After Mandela release from prison in 1990, everybody was excited. At last, freedom was in the air after a long journey of struggle and fighting apartheid.
“We were ecstatic and life was real again. It was just too much excitement,” recalled the late Winnie Mandela. But Winnie Madikizela’s happiness was short lived. The ghosts from the past would soon resurrect and she would endure both praise and despise. In 1991 she was found guilty of complicity for the murder of the twelve-year-old Stompie Seipei. Later, she was allegedly found guilty of adultery during Mandela’s imprisonment.
As if this was not enough, in 1994 she got divorced. The scandals Winnie faced were harming Mandela’s bid for the 1994 presidential elections. And so, Mandela separated from Winnie and gave a strong public declaration on the matter saying, “my love for her remains undiminished. However, in the view of the tensions that have risen owing to the differences between ourselves in a number of issues in recent months, we have mutually agreed that a separation would be best for each one of us.”
Mandela became the first black elected president of South Africa. He made Winnie the deputy minister in his cabinet, seen as a reward for her efforts to liberate him. A year later she was found responsible for mismanagement and she was dismissed.
From there on, things kept going horribly wrong for Winnie. She was called before the Truth and Reconciliation Commission (TRC) in 1997 that was set up to investigate wrongdoings during the apartheid era. The 1988 Stompie Seipei murder case was in the public domain yet again. Winnie gave a forced apology, one which has been scrutinized by scholars. She had this to say, “It is true things went horribly wrong. I fully agreed with that. And for that part, of those painful years when things went horribly wrong and we were aware that they would affect us that led to that, for that I am deeply sorry.”
This was seen as a cold-hearted apology. Many scholars like Sheila Meintjes a professor in political studies have studied it. “There’s no question that that was a performance. It was an orchestrated performance I think,” told Sheila.
Others like Piers Pigou, a political analyst said Winnie considered TRC as a smear campaign against her bid for the senior position in the ANC. “Mrs. Mandela response throughout was that everyone was lying, everyone was mad or crazy or had some kind of vendetta against her,” said Pigou.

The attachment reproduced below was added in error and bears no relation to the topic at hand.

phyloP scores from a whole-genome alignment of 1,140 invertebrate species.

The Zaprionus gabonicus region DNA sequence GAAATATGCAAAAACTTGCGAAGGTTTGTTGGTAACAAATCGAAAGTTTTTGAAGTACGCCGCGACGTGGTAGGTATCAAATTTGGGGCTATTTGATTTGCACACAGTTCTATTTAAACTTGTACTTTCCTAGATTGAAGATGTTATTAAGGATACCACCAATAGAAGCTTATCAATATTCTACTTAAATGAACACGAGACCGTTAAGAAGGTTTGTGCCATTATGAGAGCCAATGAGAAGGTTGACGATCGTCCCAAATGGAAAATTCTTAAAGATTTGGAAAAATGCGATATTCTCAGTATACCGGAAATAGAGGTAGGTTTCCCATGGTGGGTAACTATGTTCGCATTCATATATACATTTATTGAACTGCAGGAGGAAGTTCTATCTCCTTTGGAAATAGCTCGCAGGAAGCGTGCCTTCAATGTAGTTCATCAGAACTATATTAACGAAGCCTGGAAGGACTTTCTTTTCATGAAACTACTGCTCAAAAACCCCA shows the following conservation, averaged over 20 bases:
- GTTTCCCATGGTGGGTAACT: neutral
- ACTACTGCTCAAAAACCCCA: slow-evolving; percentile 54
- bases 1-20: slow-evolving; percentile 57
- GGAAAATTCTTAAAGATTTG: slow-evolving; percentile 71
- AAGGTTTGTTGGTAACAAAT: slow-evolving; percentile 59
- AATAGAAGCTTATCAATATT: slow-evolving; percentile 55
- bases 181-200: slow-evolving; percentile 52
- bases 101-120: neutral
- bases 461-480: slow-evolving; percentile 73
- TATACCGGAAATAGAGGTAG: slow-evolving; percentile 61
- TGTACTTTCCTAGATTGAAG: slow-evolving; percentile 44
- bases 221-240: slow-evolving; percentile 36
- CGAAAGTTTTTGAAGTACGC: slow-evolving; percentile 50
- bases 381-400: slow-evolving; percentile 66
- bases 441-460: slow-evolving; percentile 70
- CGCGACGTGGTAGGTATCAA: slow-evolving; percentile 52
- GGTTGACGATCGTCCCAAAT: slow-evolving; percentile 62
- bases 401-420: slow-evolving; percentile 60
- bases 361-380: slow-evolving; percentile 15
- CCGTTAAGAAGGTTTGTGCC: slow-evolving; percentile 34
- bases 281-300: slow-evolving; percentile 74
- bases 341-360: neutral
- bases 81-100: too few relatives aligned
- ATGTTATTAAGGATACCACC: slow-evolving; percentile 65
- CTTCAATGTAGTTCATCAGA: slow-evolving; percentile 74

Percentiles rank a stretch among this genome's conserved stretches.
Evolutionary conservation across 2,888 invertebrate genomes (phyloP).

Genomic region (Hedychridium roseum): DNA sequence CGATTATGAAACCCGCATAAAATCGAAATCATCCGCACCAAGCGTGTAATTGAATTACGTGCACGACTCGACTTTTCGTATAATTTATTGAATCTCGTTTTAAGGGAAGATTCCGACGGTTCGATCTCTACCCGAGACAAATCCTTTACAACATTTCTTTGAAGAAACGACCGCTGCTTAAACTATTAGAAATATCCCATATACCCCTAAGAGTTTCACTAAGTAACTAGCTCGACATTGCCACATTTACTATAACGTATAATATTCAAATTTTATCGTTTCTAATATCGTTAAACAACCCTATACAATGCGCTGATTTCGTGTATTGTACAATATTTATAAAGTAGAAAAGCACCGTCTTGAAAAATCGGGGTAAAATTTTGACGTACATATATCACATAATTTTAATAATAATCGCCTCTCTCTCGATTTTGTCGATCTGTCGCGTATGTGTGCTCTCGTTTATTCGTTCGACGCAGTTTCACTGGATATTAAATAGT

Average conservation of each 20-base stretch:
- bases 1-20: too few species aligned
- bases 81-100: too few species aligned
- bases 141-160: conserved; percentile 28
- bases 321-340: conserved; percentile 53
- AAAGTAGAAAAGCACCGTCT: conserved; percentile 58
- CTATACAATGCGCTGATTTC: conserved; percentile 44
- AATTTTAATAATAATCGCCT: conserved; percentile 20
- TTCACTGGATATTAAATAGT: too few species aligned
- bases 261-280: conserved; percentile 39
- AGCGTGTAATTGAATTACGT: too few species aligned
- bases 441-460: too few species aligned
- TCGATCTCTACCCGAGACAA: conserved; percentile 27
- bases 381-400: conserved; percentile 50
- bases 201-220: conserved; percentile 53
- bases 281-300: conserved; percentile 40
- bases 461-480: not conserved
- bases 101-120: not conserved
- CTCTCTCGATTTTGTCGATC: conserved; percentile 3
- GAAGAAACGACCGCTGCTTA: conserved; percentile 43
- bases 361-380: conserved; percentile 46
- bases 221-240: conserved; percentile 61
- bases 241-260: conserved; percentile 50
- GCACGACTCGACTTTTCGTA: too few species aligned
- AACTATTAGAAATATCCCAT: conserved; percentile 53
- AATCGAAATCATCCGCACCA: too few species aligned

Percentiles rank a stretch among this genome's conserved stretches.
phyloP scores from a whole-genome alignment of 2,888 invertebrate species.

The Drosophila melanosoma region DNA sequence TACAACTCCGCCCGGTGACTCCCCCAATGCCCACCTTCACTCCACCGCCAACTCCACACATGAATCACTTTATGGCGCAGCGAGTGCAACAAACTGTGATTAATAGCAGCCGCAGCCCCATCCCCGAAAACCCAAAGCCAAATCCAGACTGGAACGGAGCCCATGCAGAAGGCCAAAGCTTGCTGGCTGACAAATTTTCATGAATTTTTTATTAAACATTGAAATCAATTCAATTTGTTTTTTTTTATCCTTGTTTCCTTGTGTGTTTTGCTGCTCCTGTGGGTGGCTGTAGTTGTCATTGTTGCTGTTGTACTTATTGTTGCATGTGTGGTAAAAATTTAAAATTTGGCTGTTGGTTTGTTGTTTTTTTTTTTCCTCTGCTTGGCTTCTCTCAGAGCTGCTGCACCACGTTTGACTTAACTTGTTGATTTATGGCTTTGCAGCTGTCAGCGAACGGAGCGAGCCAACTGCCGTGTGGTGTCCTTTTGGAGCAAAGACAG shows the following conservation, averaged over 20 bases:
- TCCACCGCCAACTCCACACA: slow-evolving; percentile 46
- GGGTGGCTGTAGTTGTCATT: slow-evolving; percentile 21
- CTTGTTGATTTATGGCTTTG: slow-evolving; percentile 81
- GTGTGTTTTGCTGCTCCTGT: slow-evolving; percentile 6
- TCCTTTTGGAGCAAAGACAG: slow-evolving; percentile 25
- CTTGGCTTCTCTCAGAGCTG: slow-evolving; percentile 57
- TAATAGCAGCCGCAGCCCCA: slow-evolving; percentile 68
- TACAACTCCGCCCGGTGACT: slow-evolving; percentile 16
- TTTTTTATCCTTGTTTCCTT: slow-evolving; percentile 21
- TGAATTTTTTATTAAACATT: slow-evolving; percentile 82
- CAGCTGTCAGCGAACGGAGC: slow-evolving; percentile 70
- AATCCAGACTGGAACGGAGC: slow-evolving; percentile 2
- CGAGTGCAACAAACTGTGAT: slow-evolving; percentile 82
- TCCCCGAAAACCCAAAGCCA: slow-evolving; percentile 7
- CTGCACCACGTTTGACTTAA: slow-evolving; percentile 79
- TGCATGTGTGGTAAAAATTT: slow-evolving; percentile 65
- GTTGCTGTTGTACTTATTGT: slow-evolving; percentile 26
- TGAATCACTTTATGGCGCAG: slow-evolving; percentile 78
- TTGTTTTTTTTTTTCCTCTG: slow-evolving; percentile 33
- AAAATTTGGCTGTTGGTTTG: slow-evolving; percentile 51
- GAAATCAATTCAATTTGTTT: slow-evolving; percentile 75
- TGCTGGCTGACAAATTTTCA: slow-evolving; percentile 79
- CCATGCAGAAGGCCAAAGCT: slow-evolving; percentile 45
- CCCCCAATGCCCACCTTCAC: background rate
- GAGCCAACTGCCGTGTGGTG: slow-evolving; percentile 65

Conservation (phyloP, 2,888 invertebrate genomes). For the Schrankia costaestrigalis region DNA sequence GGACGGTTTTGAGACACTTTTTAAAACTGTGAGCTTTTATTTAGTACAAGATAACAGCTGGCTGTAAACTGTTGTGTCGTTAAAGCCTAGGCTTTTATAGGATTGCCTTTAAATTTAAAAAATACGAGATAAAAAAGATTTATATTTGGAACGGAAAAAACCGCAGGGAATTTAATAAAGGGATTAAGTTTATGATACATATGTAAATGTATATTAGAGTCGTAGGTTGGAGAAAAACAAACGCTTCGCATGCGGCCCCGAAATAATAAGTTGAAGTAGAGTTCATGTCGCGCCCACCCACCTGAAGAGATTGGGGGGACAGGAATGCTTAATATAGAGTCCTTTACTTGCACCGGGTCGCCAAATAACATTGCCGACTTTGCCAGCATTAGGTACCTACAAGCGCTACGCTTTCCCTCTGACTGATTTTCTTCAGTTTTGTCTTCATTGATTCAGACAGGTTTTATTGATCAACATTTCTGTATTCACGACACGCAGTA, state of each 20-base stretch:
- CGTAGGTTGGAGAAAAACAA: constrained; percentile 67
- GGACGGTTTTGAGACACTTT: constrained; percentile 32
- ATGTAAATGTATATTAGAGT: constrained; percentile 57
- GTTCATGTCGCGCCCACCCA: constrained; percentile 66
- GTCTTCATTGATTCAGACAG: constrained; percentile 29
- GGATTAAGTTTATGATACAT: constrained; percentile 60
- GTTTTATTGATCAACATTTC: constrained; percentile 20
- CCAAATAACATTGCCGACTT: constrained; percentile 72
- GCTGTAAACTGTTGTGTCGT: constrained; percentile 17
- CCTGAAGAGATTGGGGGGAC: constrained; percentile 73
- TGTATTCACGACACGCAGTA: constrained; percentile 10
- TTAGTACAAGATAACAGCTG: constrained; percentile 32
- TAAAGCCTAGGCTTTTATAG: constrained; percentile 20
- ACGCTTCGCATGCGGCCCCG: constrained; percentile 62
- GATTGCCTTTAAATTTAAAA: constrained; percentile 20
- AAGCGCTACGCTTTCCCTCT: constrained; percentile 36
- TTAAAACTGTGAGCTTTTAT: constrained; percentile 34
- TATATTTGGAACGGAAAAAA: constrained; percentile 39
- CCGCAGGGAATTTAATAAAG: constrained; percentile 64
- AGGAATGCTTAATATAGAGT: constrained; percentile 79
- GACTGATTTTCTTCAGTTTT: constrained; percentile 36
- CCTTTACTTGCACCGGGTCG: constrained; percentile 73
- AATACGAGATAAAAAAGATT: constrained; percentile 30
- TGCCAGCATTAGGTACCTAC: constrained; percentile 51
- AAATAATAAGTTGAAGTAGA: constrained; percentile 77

But Winnie would somehow turn her tainted image and her life attracted artists and even film producers. There’s a clothing line by her name, ‘Winnie Mandela Signature Collection’ by a South African designer. In 2013, ‘Long Walk with Winnie Mandela’ movie was released and in 2011 ‘Winnie’ was produced by a South African filmmaker Darrell Roodt. In South Africa’s opera scene, Winnie Mandela got recognition when Bongani Ndodana composed the Winnie Mandela opera in 2011.
“She has suffered tragedies and she has lived through some of the most fundamental periods of our progress to liberation. And for me this whole life she has led is a tumbler that is very operatic. So it was not a difficult thing for me to conceive of her life as an opera,” told Bongani.
Though she has endured praise and despise in her life, Winnie remains a respected figure in the South African society for her role in liberating and keeping her husband’s name alive while in prison and fighting the oppressive system, apartheid. “This is a woman who spent twenty-seven years on the frontline fighting to liberate her husband despite anything that happened then, the Stompie incident, the so-called lovers all of that stuff, who cares! The point is, if it wasn’t for Winnie Mandela, we wouldn’t be sitting in this garden now having this conversation. She was a champion of the liberation struggle in South Africa,” asserted Darrell.
But as things seemed to have calmed for Winnie, another tragedy struck, her husband died in December 2013, and unfortunately, Mandela had not included Winnie in his will. People sympathized with her but her subsequent reaction shocked the nation once more.
“Some people do see it as unfair that he didn’t provide some kind of symbolic gesture towards Mrs. Mandela. But her subsequent actions in terms of trying to get the house in Qunu, I think to portray her in an extremely negative light,” told Pigou.
But Winnie’s story is a deep one, one that will take time to be understood fully as Sheila sums it.
“It’s these contradicting elements that are fascinating about her. There’s still more to be written about her, to be said about her, more to be understood about her, that we can get a really rounded picture of this really remarkable person who suffered the enormous harassment, torture, but who through it all sought to remain with her dignity somehow intact,” told Sheila.